Since I graduated from High School, I've had the chance to attend a lot of presentations (talks, conferences, lectures), given either by students to teachers, or by some non-student people. Most of them are tech people. I would like to distinguish two kinds of presentation:
- Those given by students or employees, often at the end of projects, or to explain quite serious things, or to expose problems. I will call them “formal presentations”
- Those given by any kind of people, aiming at making the attendees discover technologies, languages, tools. I like to refers to these lecturers as evangelists. I will now call these presentations “informal presentations”, since they rarely happen in a professional or university context.
Now let's get started with some pieces of advice. Then, you can go even further by reading this great article about 10 presentation anti-patterns.
Know your topic
This may sound obvious and yet, some people (they're pretty rare) don't know perfectly their topic. They hesitate, or even worse, say absolute nonsense. Prepare your topic if you're not very familiar with it, but know it.
Know your speech (or pitch)
Knowing your topic is not enough. You will often be granted an allocated time. To avoid exceeding that time, rehearse a lot before going on stage. No secret, just repeat until you feel confident with your time management.
This is really true for “informal presentations”, but it also applies to “formal presentations” (but don't overdo it). Show your audience you're happy to be there. Then, it will help you deliver your message. Set aside your problems. No sound on the computer? It doesn't matter, apologize and keep on smiling. The demo failed? It's OK. Do not show signs of stress. Crack a joke about it (if appropriate, depending on the audience).
Add the slides on the righthand side, inside the video. It's a terrible thing for those who will watch you online, if you make a joke about what is on the slides and they cannot actually see them.
Also, when asked a question, make sure that the speaker repeats the question in the microphone, so that the web audience can understand the answer. Another alternative is to use two microphones, but this is not very handy, since someone has to move the microphone around everytime a question is asked.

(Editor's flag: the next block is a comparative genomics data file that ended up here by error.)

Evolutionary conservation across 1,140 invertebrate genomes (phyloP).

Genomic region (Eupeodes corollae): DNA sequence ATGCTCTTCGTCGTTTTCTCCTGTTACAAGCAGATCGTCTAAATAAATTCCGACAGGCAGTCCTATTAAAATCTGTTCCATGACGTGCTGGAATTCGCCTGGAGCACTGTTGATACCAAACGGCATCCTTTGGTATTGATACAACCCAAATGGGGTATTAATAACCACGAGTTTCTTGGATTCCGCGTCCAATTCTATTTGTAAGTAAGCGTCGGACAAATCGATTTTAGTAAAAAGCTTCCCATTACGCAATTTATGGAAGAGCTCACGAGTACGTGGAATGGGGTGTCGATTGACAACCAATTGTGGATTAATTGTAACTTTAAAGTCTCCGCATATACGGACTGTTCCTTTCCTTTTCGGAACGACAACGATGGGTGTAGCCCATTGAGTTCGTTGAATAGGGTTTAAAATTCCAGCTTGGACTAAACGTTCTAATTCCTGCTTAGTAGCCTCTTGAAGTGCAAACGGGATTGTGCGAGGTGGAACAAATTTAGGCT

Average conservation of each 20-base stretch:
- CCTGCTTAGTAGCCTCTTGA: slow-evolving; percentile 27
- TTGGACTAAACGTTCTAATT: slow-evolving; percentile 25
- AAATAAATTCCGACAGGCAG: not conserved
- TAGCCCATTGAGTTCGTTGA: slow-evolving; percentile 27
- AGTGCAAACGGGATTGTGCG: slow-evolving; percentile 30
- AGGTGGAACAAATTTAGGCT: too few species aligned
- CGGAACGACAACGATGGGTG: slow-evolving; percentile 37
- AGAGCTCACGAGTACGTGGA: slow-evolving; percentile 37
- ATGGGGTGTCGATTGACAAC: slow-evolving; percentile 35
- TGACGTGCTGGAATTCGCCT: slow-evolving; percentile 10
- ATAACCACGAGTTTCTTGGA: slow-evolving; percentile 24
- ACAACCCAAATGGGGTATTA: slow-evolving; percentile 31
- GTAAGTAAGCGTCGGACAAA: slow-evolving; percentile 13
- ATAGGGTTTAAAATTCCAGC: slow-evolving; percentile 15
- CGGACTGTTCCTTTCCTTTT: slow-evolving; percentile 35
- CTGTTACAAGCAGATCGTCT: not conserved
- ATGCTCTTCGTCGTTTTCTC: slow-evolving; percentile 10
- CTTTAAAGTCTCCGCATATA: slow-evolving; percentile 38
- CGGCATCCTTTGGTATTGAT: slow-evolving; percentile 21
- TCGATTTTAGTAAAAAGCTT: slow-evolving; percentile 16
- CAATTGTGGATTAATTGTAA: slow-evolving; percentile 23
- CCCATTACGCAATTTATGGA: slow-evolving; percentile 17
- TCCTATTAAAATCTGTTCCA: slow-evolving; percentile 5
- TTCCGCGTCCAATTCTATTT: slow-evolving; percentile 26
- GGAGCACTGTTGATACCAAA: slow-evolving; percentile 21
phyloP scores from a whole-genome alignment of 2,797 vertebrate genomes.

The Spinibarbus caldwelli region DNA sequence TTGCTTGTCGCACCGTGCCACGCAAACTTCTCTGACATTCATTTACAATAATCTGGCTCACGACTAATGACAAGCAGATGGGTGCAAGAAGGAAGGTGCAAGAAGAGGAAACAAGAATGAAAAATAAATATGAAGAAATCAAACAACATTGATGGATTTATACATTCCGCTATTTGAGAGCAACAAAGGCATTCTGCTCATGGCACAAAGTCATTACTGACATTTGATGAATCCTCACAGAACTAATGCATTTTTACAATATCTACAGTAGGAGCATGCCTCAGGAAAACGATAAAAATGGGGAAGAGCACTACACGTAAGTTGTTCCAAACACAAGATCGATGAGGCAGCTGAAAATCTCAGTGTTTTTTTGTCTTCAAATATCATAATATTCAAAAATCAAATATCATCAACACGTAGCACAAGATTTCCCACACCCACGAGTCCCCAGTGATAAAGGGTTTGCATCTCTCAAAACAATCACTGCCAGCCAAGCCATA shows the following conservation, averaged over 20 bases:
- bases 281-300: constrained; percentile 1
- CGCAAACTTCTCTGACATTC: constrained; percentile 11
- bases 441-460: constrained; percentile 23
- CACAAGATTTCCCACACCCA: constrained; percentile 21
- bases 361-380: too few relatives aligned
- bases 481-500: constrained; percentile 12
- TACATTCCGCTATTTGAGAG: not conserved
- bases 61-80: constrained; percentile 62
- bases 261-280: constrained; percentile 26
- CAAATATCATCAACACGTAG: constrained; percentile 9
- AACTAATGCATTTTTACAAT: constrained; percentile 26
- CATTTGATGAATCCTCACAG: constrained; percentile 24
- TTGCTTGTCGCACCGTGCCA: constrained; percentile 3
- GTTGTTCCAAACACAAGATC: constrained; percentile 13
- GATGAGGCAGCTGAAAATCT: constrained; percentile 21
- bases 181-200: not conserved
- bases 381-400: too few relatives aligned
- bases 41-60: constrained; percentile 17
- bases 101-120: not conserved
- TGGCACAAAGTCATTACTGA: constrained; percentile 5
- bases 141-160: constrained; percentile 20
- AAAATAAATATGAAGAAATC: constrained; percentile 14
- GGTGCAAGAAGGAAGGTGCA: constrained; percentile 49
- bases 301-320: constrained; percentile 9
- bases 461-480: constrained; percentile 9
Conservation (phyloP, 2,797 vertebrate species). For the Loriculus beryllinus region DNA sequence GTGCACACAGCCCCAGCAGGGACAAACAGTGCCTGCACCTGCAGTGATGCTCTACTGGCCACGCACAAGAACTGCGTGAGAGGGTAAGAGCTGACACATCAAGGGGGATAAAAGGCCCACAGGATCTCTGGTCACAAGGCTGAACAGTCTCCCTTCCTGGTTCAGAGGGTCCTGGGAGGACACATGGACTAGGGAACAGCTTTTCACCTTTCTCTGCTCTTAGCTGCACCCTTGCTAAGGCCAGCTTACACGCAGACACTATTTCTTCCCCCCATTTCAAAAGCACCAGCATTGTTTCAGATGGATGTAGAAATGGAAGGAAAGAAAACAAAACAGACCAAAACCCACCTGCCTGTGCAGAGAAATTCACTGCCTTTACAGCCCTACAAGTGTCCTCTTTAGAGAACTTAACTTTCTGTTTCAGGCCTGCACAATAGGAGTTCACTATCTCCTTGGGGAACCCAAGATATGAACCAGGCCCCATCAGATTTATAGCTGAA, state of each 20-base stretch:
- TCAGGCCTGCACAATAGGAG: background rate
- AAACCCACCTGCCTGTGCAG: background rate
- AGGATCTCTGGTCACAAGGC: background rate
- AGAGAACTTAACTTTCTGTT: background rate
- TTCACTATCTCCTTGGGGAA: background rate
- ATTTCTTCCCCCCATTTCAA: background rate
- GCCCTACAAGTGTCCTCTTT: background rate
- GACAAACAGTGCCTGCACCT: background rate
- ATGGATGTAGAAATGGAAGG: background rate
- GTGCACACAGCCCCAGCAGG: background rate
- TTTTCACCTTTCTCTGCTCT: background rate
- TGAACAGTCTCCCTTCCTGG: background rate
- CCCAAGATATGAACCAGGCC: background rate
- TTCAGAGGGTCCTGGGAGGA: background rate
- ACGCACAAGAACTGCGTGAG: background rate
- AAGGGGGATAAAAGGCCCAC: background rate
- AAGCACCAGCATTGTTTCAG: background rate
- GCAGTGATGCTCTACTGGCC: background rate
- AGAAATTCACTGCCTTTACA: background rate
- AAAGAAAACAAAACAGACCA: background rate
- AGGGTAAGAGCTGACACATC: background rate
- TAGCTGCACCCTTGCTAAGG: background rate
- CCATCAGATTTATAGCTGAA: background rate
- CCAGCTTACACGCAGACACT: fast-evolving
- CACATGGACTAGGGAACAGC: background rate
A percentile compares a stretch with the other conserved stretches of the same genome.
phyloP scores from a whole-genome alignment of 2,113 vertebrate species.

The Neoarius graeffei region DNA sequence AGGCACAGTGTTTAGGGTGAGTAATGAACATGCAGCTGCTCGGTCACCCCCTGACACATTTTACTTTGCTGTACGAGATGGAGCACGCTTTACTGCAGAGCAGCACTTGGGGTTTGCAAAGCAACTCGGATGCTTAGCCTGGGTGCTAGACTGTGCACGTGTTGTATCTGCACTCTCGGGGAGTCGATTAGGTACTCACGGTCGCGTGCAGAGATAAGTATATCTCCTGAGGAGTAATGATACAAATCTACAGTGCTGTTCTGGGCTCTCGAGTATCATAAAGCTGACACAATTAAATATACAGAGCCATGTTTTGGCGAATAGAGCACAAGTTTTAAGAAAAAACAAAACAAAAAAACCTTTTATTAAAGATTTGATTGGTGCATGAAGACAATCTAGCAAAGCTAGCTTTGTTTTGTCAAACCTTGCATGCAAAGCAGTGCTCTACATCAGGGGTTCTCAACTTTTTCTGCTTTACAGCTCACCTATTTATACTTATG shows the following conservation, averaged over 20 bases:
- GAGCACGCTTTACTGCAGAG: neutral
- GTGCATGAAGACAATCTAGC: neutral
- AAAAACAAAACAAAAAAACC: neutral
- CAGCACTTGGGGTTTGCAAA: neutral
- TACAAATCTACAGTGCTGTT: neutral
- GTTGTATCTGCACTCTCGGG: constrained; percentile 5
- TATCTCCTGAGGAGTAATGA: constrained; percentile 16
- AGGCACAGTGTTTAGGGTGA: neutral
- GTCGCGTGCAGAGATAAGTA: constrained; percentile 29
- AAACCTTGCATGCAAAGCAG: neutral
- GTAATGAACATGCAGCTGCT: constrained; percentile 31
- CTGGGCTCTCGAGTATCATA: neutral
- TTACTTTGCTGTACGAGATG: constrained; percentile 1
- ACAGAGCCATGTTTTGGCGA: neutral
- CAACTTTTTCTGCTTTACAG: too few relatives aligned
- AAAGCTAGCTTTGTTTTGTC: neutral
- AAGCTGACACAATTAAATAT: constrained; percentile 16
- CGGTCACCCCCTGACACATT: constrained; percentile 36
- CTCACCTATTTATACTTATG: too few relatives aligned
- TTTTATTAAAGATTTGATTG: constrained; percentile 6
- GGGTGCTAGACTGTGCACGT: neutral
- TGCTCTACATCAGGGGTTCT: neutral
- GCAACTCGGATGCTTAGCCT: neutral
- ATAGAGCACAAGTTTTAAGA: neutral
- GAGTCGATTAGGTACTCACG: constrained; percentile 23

Look at the audience
Attendees can easily get distracted. Establish a privileged contact with them. Don't look at your slides. I know it's really hard not to, but try to find a way to get a display in front of you that reminds you of the slide you are on. People will give you credit. On top of that, you would also benefit from speaking slowly, at an understandable pace so that you don't lose anyone in your thoughts. Allow people to concentrate and understand what you just said: mark pauses between slides, when need be.
The Art of Creating Slides
A 140-character-long slide is OK, but not more! Use simple words (often keywords) and images or videos (as backgrounds). Funny slides help a lot, people won't get bored.
Avoid PowerPoint and LibreOffice Impress
You have no guarantee that the version of PowerPoint (or LibreOffice) you'll find on the computer is the same as yours. What's more, not everyone can afford Microsoft Office suite. The “source code” of a slideshow should be a text file, and the output should be a PDF file. Stick to this rule and everything's gonna be fine!
Giving a “formal presentation”? Use LaTeX to generate the PDF. Otherwise, use Markdown to generate your PDF. There are a lot of tools for that. Personally, on Linux, I recommend Pandoc.
Why LaTeX? The formatting looks very professional. Just like scientific reports are always writtin with LaTeX, your slides should be as well.
Why Markdown for your “informal presentations”? It allows you to create your slides in only a couple of minutes. Don't spend too much time on transitions, nor on the colors, etc. The only things that matters is the content, and Markdown is all about content. You can even get some help from my own slides.
Next slide, please
Don't rely on anyone but yourself to switch between your slides! Whenever possible, use a cheap remote controller (a presenter).
Holding the microphone the right way
Place the microphone on your chin. If you have a beard, put your thumb between your chin and the microphone to avoid rustling noises. That's the only way of keeping a constant and good sound level.
I know these pieces of advice can sometimes be hard to follow, I also made and still make a lot of mistakes, but I am constantly trying to improve myself. Watch your past presentations, notice what you did wrong and keep on improving yourself. Good luck!
Further reading and watching
- Speaker style bingo: 10 presentation anti-patterns
- 10 things you should NEVER say during presentations
- Presenting Presenting
- Pretty Slides with Pandoc and impress.js
- Using PowerPoint to shine on stage
- How to speak so that people want to listen
- How to write a great talk proposal for a tech conference
- 10 ways for a conference to upset their speakers
- GEEK'S GUIDE TO MAKING DECENT SLIDES